Tracking the Next Energy Trend
Momentum is Building
During the Summer of 2017, we sent 21 letters to the largest publicly traded U.S. exploration & production (E&P) and refining companies requesting investment-useful, peer-comparable environmental and safety information. Specifically, we asked that this data, which is largely already available, be more prominently displayed in investor decks. The response has been strong.
Investors like ourselves are beginning to evaluate externalities that may impact their analyses of financial-only data. Company managements and investors both need to dedicate more time to discussing these key risks and opportunities and their impacts on a company's operations. We use this data in our valuation processes, including our estimations of risks and liabilities, and expect others to join us.
Showcasing environmental and safety performance in investor decks highlights its importance in preserving and creating enterprise value. Sustainability and corporate citizenship reports are wonderful but target varying, often non-investor, audiences. Consequently, investment-useful, peer-comparable investor data are frequently hard to locate.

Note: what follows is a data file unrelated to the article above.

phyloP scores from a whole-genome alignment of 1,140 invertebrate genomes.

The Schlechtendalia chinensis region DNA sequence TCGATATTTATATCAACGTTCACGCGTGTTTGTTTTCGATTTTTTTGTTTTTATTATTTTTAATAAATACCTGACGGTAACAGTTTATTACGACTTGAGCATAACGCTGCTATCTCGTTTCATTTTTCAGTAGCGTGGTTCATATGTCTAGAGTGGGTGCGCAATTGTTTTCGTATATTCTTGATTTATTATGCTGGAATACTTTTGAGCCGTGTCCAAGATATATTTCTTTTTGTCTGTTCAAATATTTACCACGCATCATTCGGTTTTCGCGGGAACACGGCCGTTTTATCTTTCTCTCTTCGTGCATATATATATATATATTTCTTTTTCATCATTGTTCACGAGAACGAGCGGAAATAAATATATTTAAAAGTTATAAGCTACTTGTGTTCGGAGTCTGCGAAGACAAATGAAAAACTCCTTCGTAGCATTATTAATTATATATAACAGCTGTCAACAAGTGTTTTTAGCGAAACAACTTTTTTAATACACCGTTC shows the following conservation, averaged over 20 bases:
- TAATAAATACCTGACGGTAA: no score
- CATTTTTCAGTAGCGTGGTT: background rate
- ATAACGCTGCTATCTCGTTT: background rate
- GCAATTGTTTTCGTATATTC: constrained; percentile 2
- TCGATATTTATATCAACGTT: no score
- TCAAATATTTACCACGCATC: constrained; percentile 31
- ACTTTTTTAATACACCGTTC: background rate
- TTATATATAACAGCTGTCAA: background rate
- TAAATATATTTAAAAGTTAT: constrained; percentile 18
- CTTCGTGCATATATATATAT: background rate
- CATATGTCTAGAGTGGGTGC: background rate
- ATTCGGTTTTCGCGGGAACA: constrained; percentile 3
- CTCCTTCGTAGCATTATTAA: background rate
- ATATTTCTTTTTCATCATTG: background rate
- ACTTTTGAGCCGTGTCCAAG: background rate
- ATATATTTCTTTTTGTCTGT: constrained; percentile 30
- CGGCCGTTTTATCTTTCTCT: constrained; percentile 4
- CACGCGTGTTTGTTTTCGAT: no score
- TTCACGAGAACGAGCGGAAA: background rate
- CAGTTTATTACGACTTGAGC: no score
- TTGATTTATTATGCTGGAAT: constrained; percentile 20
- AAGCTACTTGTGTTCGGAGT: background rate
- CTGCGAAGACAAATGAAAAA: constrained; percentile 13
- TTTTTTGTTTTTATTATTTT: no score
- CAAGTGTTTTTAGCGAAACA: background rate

Results are Trending Positively
We grouped the responses to our letter into four categories:
Initial responses spurred conversations and visits with corporate attorneys, sustainability officers, engineers, board members, CEOs and, of course, investor relations representatives. The call to action is widely acknowledged, but the sense of urgency remains with a few. We expect leaders in this area to begin attracting more capital—if not for superior environmental and safety performance then for these data's signals about corporate culture and operational efficiency.
Data comparable across companies and through time will enable us to gauge specific and relative performance. We expect "cleaner," safer and more efficient companies will stand out and post better-than-peer returns, ultimately improving the industry's environmental and safety footprint.
On January 31, 2018, The Boston Company and Standish merged into Mellon Capital to form a combined entity, BNY Mellon Asset Management North America Corporation. Effective January 2, 2019, this entity was renamed Mellon Investments Corporation.
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